Bricks and mortar galleries: Art Basel holds the line

The shift to temporary selling spaces is a hot topic at this year's fair


Art Basel may be on the cusp of constitutional change. At present, galleries must have a permanent physical space in order to apply to show at the art fair, but chinks could begin to appear in the concrete-and-aluminium-clad Messe Basel exhibition halls. 

Marc Spiegler, the global director of Art Basel, confirms the fair’s selection committees have been “intermittently considering” changing the regulations in response to the fluctuating gallery landscape, which has seen a shift away from bricks-and-mortar spaces towards collaborations, pop-ups, fairs and online platforms.

This year, however, Art Basel is standing firm. “Paying rent, staging shows and employing people simply represents a higher level of commitment to the artists the galleries are working with and to the cultural landscape of the cities in which they are sited,” Spiegler says.

Art Basel holds a panel discussion tomorrow about changing gallery models, including the move away from permanent spaces. Called Bricks-and-Mortar & Acquisitions, speakers include the London-based dealer Anthony Reynolds, who shut his physical gallery in 2015 after 32 years. He says he was spurred on to “abandon the tyranny of the single space” because his lease ran out and his landlord tripled the rent.

Reynolds still maintains all the activities of a primary gallery, however, including representing 20 artists. For the past two years he has been staging exhibitions in other commercial galleries, mainly in Europe, although there are plans to show in Tehran and Tokyo. The idea is to develop “the notion of collaboration between galleries rather than an alternative to galleries”, he says. 

His first collaboration was an exhibition of Richard Billingham’s photographs on the third floor at Annely Juda Fine Art in London in July 2015. “We were like a gallery-in-residence; we ran the space for the duration,” Reynolds says. Since then he has organised shows with galleries in Brussels, Zurich and Barcelona. Costs and proceeds are usually split down the middle with the hosting gallery.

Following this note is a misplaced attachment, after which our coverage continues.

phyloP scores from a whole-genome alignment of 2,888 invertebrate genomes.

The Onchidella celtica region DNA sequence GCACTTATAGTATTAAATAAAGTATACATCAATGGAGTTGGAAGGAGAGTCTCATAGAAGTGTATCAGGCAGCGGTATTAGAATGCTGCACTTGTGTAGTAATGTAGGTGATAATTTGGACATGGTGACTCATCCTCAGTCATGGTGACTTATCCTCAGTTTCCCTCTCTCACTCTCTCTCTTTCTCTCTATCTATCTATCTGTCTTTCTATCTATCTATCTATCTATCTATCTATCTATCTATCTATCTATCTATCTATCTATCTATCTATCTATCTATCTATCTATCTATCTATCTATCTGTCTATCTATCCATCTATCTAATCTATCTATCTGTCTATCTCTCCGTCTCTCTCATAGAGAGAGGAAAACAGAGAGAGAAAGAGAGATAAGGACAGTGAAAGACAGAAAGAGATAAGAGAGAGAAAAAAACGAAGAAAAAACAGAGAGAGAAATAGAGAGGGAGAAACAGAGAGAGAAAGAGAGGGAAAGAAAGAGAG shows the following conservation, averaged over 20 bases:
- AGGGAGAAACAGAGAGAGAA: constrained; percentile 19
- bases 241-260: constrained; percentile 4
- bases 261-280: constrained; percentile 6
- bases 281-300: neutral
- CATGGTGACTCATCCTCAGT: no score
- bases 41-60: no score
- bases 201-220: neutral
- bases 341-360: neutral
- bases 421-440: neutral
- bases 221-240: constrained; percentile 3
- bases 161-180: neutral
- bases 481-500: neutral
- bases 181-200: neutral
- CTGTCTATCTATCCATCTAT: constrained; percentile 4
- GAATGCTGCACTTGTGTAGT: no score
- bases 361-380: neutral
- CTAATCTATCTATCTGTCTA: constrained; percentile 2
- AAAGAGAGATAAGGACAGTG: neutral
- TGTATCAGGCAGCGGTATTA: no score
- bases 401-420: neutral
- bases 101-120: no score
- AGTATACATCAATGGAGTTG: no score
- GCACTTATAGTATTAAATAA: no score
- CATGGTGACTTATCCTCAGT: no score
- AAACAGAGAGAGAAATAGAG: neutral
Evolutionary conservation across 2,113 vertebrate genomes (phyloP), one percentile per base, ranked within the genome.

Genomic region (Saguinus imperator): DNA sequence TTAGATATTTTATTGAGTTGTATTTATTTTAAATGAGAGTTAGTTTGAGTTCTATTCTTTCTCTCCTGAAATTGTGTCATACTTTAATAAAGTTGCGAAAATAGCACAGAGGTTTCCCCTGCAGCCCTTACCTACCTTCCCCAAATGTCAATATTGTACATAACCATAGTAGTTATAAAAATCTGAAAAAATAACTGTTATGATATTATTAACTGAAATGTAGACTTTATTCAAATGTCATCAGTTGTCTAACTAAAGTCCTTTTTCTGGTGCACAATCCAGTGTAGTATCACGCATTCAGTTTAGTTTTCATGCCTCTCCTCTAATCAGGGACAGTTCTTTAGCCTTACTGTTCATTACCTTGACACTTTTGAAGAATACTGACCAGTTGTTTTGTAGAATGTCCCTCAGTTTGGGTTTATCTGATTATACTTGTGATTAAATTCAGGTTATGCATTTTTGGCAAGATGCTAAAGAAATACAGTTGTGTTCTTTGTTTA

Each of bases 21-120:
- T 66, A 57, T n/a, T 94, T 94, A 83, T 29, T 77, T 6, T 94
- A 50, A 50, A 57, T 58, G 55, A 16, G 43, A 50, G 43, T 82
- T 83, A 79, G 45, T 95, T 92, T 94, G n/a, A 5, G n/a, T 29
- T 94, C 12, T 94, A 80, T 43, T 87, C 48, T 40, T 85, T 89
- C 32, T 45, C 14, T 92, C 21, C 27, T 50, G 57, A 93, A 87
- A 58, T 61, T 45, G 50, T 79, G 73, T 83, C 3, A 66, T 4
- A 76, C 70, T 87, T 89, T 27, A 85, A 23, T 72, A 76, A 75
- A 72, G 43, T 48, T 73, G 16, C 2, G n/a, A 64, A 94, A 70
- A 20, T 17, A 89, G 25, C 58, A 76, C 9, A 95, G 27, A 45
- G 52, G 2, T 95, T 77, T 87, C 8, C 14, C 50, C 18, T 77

With an estimated 270 art fairs a year globally and a reported 41% of gallery sales taking place at art fairs in 2016, according to Art Basel and UBS’s global art market report, dealers are increasingly embracing them as viable alternatives to a year-round permanent space. Most art fairs now accept galleries with no fixed abode. Victoria Siddall, the director of Frieze art fair, says it is not a prerequisite that galleries show their artists’ work in a single space, but “exhibition-making is an essential part of being a contemporary gallery”.

However, for some dealers the jam-packed art fair calendar has become too onerous. In an email in March announcing the closure of London’s Vilma Gold gallery after 17 years, the co-owner Rachel Williams blamed “an endlessly accelerating global cycle of fairs” for the demise of “a physical space where artists, collectors and curators could engage directly with the exhibition programme”. Williams says she is now “working towards a new model of collaboration with both living artists and estates”.

Collaboration among dealers has become increasingly popular at art fairs, but less so at Art Basel. That is changing this year, with an ambitious joint presentation from Simon Lee and Emmanuel Perrotin. In April, the dealers announced they had begun to represent the estate of Hans Hartung and to mark the occasion they are dedicating a section of their neighbouring stands to works by the German-French abstract painter from the 1980s, priced between €65,000 and €320,000.

The cost of the shared presentation has been shouldered equally and sales will be divided 50/50, says Nicholas Baker, a director at Simon Lee, who notes there is “no financial advantage” in this instance as both dealers are paying for their individual booths.